Nathan approached his many woodworking and workshop projects with zeal and creativity, and he always had many on the go. During the winter he was an avid curler, and in recent years he also enjoyed the study of Yiddish. Nathan never wasted any time and lived his life to the fullest.
Above all, Nathan was a loving husband, father, grandfather, son, father-in-law, son-in-law, uncle, brother, brother-in-law, cousin, and granduncle. He loved his family and lived for them, and this love was reciprocated. He met his wife Eva when he was a 20-year-old medical student, and she was 18 years old. They were happily married for 56 years. They loved each other deeply and limitlessly and were proud of each other’s accomplishments. He loved the life and the family they created together. Nathan was truly the family patriarch, an inspiration and a mentor to his children, grandchildren, nephews, nieces, and many others. He shared his passion for surgery and collecting with his son and was very proud to join his daughter’s medical practice (he loved Thursdays). His six grandchildren were his pride and joy and the centre of his world.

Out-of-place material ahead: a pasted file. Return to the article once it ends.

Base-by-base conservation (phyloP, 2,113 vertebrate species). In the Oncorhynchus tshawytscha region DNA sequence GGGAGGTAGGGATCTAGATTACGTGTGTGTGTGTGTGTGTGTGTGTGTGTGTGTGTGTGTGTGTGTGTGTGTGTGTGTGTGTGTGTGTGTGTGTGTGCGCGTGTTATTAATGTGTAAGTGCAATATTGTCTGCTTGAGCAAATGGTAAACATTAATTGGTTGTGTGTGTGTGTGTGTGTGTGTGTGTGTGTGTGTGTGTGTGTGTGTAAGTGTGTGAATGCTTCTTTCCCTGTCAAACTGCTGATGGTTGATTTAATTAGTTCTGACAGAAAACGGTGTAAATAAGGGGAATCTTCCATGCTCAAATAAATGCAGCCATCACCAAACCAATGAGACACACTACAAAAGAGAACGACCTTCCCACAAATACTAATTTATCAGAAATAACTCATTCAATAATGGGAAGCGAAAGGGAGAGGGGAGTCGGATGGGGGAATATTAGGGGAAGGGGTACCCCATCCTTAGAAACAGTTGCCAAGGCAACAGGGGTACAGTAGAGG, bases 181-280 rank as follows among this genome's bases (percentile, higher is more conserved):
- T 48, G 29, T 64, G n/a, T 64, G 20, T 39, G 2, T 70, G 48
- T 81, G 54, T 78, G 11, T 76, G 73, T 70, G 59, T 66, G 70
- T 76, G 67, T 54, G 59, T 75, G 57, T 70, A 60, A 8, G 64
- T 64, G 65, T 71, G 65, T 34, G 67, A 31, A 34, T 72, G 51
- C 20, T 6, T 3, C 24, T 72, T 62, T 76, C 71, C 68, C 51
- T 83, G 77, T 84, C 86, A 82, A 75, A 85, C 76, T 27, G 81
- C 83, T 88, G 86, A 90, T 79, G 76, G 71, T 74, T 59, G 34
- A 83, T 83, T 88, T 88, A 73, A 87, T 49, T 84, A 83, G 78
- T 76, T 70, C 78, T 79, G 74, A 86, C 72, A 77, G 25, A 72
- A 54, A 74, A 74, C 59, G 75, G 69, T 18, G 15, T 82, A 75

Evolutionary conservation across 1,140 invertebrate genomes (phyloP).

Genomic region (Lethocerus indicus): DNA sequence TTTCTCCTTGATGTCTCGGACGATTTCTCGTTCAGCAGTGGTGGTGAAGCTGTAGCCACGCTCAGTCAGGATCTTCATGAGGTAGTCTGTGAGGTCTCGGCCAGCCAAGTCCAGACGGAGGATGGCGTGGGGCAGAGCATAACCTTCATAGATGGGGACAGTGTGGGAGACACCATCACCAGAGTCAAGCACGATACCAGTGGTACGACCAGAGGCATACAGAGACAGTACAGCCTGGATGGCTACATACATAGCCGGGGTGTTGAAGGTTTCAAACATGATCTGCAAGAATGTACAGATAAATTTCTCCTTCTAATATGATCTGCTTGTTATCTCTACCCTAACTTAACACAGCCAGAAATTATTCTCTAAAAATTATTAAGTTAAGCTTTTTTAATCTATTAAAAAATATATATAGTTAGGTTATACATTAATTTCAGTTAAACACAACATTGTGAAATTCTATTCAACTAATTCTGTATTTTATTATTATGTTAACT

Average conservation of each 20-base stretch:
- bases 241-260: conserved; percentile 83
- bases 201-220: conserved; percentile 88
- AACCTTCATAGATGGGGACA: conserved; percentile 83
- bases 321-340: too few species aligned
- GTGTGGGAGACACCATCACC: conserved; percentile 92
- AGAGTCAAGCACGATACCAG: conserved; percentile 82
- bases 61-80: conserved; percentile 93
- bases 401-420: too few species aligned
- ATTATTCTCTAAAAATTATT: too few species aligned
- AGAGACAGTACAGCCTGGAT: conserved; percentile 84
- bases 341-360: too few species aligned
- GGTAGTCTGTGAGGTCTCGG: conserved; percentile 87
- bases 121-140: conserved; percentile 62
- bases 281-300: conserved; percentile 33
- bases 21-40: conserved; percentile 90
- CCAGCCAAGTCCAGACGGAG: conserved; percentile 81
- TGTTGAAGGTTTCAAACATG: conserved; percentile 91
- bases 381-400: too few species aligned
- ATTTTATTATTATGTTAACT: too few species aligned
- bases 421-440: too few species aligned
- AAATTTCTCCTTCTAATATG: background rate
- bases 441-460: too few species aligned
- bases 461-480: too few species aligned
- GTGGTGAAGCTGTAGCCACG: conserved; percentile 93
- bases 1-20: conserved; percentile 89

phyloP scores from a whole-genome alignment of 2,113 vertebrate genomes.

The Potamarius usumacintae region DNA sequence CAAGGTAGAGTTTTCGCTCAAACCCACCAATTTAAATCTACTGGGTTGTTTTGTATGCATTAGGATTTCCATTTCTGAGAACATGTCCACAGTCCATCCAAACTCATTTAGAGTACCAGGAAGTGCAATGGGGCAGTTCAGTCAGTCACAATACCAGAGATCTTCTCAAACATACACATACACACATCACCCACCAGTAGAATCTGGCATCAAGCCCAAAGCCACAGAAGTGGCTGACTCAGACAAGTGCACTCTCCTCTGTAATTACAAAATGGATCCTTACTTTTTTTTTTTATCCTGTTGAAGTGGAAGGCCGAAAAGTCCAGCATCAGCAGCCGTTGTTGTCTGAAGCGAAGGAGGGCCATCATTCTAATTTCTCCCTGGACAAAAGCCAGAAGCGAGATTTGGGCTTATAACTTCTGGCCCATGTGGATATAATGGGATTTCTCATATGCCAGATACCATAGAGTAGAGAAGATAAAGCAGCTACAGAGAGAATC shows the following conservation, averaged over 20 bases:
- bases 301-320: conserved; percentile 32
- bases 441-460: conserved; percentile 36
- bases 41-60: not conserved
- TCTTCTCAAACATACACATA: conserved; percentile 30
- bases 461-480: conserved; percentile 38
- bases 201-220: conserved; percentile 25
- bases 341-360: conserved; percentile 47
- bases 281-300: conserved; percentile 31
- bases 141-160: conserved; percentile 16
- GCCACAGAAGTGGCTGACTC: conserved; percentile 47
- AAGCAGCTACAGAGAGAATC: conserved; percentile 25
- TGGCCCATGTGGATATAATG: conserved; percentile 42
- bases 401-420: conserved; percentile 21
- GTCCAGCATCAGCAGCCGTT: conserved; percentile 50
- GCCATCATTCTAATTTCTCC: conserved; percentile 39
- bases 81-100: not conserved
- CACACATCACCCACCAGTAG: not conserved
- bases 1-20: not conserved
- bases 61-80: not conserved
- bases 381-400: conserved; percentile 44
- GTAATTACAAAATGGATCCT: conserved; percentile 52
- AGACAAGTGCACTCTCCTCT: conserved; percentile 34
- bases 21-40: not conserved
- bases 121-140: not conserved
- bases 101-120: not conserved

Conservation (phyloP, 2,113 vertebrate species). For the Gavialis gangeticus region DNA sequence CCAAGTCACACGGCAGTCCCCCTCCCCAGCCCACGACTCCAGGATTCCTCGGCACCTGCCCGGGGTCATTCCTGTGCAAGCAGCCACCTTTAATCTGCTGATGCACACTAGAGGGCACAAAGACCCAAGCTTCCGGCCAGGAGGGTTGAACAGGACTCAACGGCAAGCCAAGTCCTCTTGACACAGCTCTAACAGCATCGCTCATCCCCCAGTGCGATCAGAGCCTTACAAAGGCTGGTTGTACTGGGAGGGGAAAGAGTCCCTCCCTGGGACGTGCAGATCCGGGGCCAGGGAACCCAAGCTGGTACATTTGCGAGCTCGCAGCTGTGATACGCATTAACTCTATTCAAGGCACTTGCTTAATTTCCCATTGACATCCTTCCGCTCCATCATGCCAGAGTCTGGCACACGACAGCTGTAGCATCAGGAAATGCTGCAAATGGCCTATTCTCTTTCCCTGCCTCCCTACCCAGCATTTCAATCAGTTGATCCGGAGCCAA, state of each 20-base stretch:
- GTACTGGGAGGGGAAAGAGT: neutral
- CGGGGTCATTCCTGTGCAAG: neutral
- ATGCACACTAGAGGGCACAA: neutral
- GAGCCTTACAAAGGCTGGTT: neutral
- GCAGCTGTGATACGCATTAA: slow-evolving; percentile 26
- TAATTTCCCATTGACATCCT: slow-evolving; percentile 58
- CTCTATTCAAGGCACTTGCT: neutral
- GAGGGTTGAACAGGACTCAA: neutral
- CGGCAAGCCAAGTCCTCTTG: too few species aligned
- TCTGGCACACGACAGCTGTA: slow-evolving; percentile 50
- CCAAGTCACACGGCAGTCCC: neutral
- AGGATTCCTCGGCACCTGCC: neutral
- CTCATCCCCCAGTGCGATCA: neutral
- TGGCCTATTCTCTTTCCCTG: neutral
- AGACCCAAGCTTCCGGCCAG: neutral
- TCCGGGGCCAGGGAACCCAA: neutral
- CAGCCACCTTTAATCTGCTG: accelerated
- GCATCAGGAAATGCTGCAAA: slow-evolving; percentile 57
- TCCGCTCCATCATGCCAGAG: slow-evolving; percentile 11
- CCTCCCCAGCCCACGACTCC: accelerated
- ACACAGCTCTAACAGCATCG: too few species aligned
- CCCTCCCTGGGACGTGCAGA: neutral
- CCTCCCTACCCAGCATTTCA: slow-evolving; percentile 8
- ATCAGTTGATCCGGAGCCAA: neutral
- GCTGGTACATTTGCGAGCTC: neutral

Throughout his life Nathan lived up to the credo “May his memory be a blessing.” His life was a blessing for the countless newborns, infants, toddlers, children, and teenagers who he cared for, for his colleagues, for his friends and especially for his family. We love him so much and there are no words to describe how much he will be missed.
A graveside funeral was held at the Shaarey Zedek cemetery on December 15, 2023. Pallbearers were his loving grandchildren. The family would like to extend their gratitude to Rabbi Yosef Benarroch of Adas Yeshurun Herzlia Congregation.
In lieu of flowers, donations can be made to the Children’s Hospital Foundation of Manitoba, in the name of Dr. Nathan Wiseman.